Should High School Students Have Jobs During the School Year?

Brooke Sheehy, staff writer

Have you recently turned 16 years old? Do you have a family car to drive with your brand new license? Wondering whether or not to get a part-time job during the school year? There are several possible benefits to pursuing this cliché high school schedule, but in my opinion there are more drawbacks to having a part-time job during the school year in the long run.

If you examine the loss of study time, having a job may be all for nothing. Several studies conducted by the Bureau of Labor Statistics have concluded that on each day a high school student works, they lose an average of at least 49 minutes of study time, which could potentially drop a grade from an A to a C. Increasing time on math homework by half an hour every day could raise a grade up two grade letters, so it makes sense that spending less time doing work could lead to underperformance. The drop in grades creates a domino effect. The choices you have for colleges shrink because the likelihood of acceptance diminishes, and financial aid options will go towards the students who have better grades. At this point, having a job during high school may seem like a complete waste to your future. I believe that refraining from having a job during the school year and having school be your  “full-time” job will end up paying off more in the end, and will feel more rewarding as you will be more successful from working hard in the books for knowledge, as opposed to slacking off for a little extra cash.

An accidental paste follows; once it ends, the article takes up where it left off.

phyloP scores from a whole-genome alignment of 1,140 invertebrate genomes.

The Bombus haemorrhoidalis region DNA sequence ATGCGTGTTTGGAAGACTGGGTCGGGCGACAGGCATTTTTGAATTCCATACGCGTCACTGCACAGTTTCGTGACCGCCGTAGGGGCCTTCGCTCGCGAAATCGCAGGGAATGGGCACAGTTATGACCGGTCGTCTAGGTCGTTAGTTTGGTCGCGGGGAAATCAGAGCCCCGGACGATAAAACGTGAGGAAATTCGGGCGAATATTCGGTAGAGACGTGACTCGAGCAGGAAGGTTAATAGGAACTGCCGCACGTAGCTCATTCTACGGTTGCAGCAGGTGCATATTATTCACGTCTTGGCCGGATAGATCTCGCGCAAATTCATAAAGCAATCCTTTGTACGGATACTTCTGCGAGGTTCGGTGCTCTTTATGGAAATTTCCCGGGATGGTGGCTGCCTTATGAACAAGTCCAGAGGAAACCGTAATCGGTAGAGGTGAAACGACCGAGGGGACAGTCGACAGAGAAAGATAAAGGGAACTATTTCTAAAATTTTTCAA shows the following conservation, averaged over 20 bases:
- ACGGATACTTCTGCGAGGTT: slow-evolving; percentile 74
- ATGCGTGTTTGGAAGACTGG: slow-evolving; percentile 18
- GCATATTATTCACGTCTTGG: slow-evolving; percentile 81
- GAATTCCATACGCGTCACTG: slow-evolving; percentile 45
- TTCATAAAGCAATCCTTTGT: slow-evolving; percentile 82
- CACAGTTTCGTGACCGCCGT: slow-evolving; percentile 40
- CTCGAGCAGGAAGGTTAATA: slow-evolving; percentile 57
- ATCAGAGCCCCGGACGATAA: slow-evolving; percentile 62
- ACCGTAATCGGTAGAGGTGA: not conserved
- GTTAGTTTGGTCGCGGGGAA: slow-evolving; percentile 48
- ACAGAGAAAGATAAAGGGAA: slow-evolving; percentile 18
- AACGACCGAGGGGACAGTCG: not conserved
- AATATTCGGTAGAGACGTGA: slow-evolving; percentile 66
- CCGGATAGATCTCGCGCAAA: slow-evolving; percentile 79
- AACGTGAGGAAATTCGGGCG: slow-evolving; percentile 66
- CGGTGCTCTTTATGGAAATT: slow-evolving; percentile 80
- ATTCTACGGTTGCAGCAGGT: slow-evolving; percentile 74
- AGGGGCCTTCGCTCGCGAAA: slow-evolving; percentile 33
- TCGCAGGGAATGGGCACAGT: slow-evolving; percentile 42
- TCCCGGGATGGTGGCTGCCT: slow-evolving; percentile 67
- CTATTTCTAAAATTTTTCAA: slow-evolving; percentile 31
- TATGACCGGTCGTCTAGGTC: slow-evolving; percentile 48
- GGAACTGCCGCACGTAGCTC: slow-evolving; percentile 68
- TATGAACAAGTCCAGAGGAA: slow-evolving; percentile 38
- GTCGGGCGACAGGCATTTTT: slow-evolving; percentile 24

Don’t let having a job cut your childhood short,  because you have your whole life ahead of you to work. In college you’re going to have to work to pay off student loans, your first car, house, food, gas, and when you get older have a family and all the expenses that come along with it. Having a job during high school is more unnecessary stress added to teens, who already have the highest stress levels out of any age demographic because of academics and other social aspects of high school.

In high school you shouldn’t be learning how to develop relationships with customers. You should be figuring out who you are as a person, what your passions are, and creating interpersonal skills through socializing with your peers to develop relationships with people that will be there for you in the future when you most need them. The probability of finding those people by handing them their dry cleaning on an early Saturday morning is slim to none. High school is a time to enjoy your youth with friends and to become active in extracurricular activities that you are passionate about. When you graduate, you should leave believing that you made the most out of your high school experience with no regrets, and I believe that having a job during the school year detracts from that sentiment.

In my second year of high school, participating in the hardest classes I can take, I feel a lot of pressure to become the typical Edina student with the best of the best grades, and I find myself spending a majority of my time trying to reach perfection. Spending as much time as I do on school work, I know that having a part-time job would leave me either sleep deprived with school work completed by a zombie, or well rested with blank pages to hand in.  In the end, both outcomes leave me with bad grades, more stress, and end up leading me away from my future goals.

In the long run, as a high school student, I believe that having a job during the school year is only detrimental to the future because it takes time away from what truly matters most at this point in time; school, friends and family, and the final years of enjoyment to simply be a kid.